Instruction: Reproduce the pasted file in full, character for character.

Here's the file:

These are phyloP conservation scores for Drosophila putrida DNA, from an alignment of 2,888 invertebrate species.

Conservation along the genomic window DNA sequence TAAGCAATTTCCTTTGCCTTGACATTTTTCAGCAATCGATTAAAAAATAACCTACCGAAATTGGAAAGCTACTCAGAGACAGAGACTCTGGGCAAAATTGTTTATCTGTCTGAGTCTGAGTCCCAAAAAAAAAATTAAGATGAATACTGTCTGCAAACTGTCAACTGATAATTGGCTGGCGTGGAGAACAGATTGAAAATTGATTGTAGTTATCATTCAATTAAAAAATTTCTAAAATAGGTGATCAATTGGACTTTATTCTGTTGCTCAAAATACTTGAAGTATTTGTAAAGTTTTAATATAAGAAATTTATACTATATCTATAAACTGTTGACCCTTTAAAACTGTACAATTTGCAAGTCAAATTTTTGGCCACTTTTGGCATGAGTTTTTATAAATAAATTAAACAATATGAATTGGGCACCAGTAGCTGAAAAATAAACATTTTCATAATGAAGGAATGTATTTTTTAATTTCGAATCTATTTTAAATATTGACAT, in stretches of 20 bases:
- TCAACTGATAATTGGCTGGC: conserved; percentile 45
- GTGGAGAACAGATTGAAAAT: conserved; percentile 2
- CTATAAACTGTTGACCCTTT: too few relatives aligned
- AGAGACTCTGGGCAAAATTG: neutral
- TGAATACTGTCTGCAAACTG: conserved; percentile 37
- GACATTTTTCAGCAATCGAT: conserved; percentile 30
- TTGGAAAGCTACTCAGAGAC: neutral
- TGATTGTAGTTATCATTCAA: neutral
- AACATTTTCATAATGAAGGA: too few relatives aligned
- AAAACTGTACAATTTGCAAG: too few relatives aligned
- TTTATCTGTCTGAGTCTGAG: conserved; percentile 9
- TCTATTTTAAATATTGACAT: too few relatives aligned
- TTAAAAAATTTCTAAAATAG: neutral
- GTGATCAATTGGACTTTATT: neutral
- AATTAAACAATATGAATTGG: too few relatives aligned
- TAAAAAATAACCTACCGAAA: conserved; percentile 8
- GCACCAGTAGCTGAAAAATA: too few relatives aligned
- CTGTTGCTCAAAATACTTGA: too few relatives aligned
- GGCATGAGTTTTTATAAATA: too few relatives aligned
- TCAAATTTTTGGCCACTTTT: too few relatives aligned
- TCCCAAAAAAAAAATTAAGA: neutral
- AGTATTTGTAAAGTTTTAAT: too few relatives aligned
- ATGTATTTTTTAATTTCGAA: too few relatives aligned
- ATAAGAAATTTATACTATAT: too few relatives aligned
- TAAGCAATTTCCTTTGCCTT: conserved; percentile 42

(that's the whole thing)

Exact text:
These are phyloP conservation scores for Drosophila putrida DNA, from an alignment of 2,888 invertebrate species.

Conservation along the genomic window DNA sequence TAAGCAATTTCCTTTGCCTTGACATTTTTCAGCAATCGATTAAAAAATAACCTACCGAAATTGGAAAGCTACTCAGAGACAGAGACTCTGGGCAAAATTGTTTATCTGTCTGAGTCTGAGTCCCAAAAAAAAAATTAAGATGAATACTGTCTGCAAACTGTCAACTGATAATTGGCTGGCGTGGAGAACAGATTGAAAATTGATTGTAGTTATCATTCAATTAAAAAATTTCTAAAATAGGTGATCAATTGGACTTTATTCTGTTGCTCAAAATACTTGAAGTATTTGTAAAGTTTTAATATAAGAAATTTATACTATATCTATAAACTGTTGACCCTTTAAAACTGTACAATTTGCAAGTCAAATTTTTGGCCACTTTTGGCATGAGTTTTTATAAATAAATTAAACAATATGAATTGGGCACCAGTAGCTGAAAAATAAACATTTTCATAATGAAGGAATGTATTTTTTAATTTCGAATCTATTTTAAATATTGACAT, in stretches of 20 bases:
- TCAACTGATAATTGGCTGGC: conserved; percentile 45
- GTGGAGAACAGATTGAAAAT: conserved; percentile 2
- CTATAAACTGTTGACCCTTT: too few relatives aligned
- AGAGACTCTGGGCAAAATTG: neutral
- TGAATACTGTCTGCAAACTG: conserved; percentile 37
- GACATTTTTCAGCAATCGAT: conserved; percentile 30
- TTGGAAAGCTACTCAGAGAC: neutral
- TGATTGTAGTTATCATTCAA: neutral
- AACATTTTCATAATGAAGGA: too few relatives aligned
- AAAACTGTACAATTTGCAAG: too few relatives aligned
- TTTATCTGTCTGAGTCTGAG: conserved; percentile 9
- TCTATTTTAAATATTGACAT: too few relatives aligned
- TTAAAAAATTTCTAAAATAG: neutral
- GTGATCAATTGGACTTTATT: neutral
- AATTAAACAATATGAATTGG: too few relatives aligned
- TAAAAAATAACCTACCGAAA: conserved; percentile 8
- GCACCAGTAGCTGAAAAATA: too few relatives aligned
- CTGTTGCTCAAAATACTTGA: too few relatives aligned
- GGCATGAGTTTTTATAAATA: too few relatives aligned
- TCAAATTTTTGGCCACTTTT: too few relatives aligned
- TCCCAAAAAAAAAATTAAGA: neutral
- AGTATTTGTAAAGTTTTAAT: too few relatives aligned
- ATGTATTTTTTAATTTCGAA: too few relatives aligned
- ATAAGAAATTTATACTATAT: too few relatives aligned
- TAAGCAATTTCCTTTGCCTT: conserved; percentile 42